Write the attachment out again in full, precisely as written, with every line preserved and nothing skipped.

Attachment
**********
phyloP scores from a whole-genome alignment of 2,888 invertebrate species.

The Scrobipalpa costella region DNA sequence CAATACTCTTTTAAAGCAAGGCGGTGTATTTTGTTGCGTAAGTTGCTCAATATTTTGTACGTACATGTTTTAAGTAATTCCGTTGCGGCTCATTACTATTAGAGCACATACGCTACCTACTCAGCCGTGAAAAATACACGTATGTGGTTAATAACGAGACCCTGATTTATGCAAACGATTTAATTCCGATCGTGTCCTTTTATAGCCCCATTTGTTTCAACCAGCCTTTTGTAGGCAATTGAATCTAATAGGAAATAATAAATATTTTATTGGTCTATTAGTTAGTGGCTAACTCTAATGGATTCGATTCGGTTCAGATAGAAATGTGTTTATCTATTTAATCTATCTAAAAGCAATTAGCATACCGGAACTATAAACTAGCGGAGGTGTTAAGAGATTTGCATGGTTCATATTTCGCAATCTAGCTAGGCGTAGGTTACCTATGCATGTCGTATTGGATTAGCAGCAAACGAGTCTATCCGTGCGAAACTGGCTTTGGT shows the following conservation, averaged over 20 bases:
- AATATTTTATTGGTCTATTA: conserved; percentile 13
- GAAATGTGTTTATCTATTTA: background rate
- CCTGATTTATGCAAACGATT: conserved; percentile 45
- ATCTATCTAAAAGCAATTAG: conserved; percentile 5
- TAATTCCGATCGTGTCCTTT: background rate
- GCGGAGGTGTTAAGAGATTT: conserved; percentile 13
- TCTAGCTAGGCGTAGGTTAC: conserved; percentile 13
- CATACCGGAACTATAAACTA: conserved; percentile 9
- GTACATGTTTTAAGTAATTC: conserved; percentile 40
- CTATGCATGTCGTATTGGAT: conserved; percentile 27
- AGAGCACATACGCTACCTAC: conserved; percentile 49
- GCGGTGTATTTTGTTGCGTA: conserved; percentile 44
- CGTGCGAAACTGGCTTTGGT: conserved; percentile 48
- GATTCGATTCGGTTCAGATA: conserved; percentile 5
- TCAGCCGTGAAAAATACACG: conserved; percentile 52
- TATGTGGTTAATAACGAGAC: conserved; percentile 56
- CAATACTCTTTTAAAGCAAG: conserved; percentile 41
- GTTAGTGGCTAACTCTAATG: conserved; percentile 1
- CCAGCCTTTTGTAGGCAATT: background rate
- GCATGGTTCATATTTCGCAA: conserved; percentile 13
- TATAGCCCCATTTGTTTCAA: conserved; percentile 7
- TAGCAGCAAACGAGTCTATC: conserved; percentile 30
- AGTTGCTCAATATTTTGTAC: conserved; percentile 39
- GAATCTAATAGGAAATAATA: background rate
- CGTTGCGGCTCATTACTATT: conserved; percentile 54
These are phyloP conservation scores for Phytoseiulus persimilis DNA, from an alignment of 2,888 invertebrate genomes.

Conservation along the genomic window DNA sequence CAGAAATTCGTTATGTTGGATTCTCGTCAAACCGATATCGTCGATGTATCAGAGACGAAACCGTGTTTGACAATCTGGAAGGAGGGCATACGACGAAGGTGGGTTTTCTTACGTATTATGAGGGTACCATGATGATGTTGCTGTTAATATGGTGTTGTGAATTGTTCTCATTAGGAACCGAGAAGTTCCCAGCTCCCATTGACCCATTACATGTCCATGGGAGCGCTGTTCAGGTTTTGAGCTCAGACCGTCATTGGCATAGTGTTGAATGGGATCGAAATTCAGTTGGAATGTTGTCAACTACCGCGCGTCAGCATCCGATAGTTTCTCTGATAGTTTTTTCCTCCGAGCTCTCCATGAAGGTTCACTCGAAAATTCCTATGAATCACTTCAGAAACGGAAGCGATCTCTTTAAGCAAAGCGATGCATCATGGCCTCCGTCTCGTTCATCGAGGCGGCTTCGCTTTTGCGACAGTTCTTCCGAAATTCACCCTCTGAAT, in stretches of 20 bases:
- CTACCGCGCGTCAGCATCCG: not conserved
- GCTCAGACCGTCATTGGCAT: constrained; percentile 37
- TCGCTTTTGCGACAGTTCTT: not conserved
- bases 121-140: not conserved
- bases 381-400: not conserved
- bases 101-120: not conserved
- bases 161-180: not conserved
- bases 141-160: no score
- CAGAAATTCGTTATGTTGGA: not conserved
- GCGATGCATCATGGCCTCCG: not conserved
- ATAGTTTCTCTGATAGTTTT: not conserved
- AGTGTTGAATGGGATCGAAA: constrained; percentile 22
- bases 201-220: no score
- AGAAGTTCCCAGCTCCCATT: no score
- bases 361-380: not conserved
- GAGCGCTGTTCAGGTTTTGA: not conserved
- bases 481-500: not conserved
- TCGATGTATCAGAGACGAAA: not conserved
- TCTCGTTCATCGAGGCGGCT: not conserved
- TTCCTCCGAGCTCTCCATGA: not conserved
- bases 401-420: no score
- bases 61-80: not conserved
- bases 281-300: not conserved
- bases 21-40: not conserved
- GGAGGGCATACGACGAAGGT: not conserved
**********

phyloP scores from a whole-genome alignment of 2,888 invertebrate species.

The Scrobipalpa costella region DNA sequence CAATACTCTTTTAAAGCAAGGCGGTGTATTTTGTTGCGTAAGTTGCTCAATATTTTGTACGTACATGTTTTAAGTAATTCCGTTGCGGCTCATTACTATTAGAGCACATACGCTACCTACTCAGCCGTGAAAAATACACGTATGTGGTTAATAACGAGACCCTGATTTATGCAAACGATTTAATTCCGATCGTGTCCTTTTATAGCCCCATTTGTTTCAACCAGCCTTTTGTAGGCAATTGAATCTAATAGGAAATAATAAATATTTTATTGGTCTATTAGTTAGTGGCTAACTCTAATGGATTCGATTCGGTTCAGATAGAAATGTGTTTATCTATTTAATCTATCTAAAAGCAATTAGCATACCGGAACTATAAACTAGCGGAGGTGTTAAGAGATTTGCATGGTTCATATTTCGCAATCTAGCTAGGCGTAGGTTACCTATGCATGTCGTATTGGATTAGCAGCAAACGAGTCTATCCGTGCGAAACTGGCTTTGGT shows the following conservation, averaged over 20 bases:
- AATATTTTATTGGTCTATTA: conserved; percentile 13
- GAAATGTGTTTATCTATTTA: background rate
- CCTGATTTATGCAAACGATT: conserved; percentile 45
- ATCTATCTAAAAGCAATTAG: conserved; percentile 5
- TAATTCCGATCGTGTCCTTT: background rate
- GCGGAGGTGTTAAGAGATTT: conserved; percentile 13
- TCTAGCTAGGCGTAGGTTAC: conserved; percentile 13
- CATACCGGAACTATAAACTA: conserved; percentile 9
- GTACATGTTTTAAGTAATTC: conserved; percentile 40
- CTATGCATGTCGTATTGGAT: conserved; percentile 27
- AGAGCACATACGCTACCTAC: conserved; percentile 49
- GCGGTGTATTTTGTTGCGTA: conserved; percentile 44
- CGTGCGAAACTGGCTTTGGT: conserved; percentile 48
- GATTCGATTCGGTTCAGATA: conserved; percentile 5
- TCAGCCGTGAAAAATACACG: conserved; percentile 52
- TATGTGGTTAATAACGAGAC: conserved; percentile 56
- CAATACTCTTTTAAAGCAAG: conserved; percentile 41
- GTTAGTGGCTAACTCTAATG: conserved; percentile 1
- CCAGCCTTTTGTAGGCAATT: background rate
- GCATGGTTCATATTTCGCAA: conserved; percentile 13
- TATAGCCCCATTTGTTTCAA: conserved; percentile 7
- TAGCAGCAAACGAGTCTATC: conserved; percentile 30
- AGTTGCTCAATATTTTGTAC: conserved; percentile 39
- GAATCTAATAGGAAATAATA: background rate
- CGTTGCGGCTCATTACTATT: conserved; percentile 54
These are phyloP conservation scores for Phytoseiulus persimilis DNA, from an alignment of 2,888 invertebrate genomes.

Conservation along the genomic window DNA sequence CAGAAATTCGTTATGTTGGATTCTCGTCAAACCGATATCGTCGATGTATCAGAGACGAAACCGTGTTTGACAATCTGGAAGGAGGGCATACGACGAAGGTGGGTTTTCTTACGTATTATGAGGGTACCATGATGATGTTGCTGTTAATATGGTGTTGTGAATTGTTCTCATTAGGAACCGAGAAGTTCCCAGCTCCCATTGACCCATTACATGTCCATGGGAGCGCTGTTCAGGTTTTGAGCTCAGACCGTCATTGGCATAGTGTTGAATGGGATCGAAATTCAGTTGGAATGTTGTCAACTACCGCGCGTCAGCATCCGATAGTTTCTCTGATAGTTTTTTCCTCCGAGCTCTCCATGAAGGTTCACTCGAAAATTCCTATGAATCACTTCAGAAACGGAAGCGATCTCTTTAAGCAAAGCGATGCATCATGGCCTCCGTCTCGTTCATCGAGGCGGCTTCGCTTTTGCGACAGTTCTTCCGAAATTCACCCTCTGAAT, in stretches of 20 bases:
- CTACCGCGCGTCAGCATCCG: not conserved
- GCTCAGACCGTCATTGGCAT: constrained; percentile 37
- TCGCTTTTGCGACAGTTCTT: not conserved
- bases 121-140: not conserved
- bases 381-400: not conserved
- bases 101-120: not conserved
- bases 161-180: not conserved
- bases 141-160: no score
- CAGAAATTCGTTATGTTGGA: not conserved
- GCGATGCATCATGGCCTCCG: not conserved
- ATAGTTTCTCTGATAGTTTT: not conserved
- AGTGTTGAATGGGATCGAAA: constrained; percentile 22
- bases 201-220: no score
- AGAAGTTCCCAGCTCCCATT: no score
- bases 361-380: not conserved
- GAGCGCTGTTCAGGTTTTGA: not conserved
- bases 481-500: not conserved
- TCGATGTATCAGAGACGAAA: not conserved
- TCTCGTTCATCGAGGCGGCT: not conserved
- TTCCTCCGAGCTCTCCATGA: not conserved
- bases 401-420: no score
- bases 61-80: not conserved
- bases 281-300: not conserved
- bases 21-40: not conserved
- GGAGGGCATACGACGAAGGT: not conserved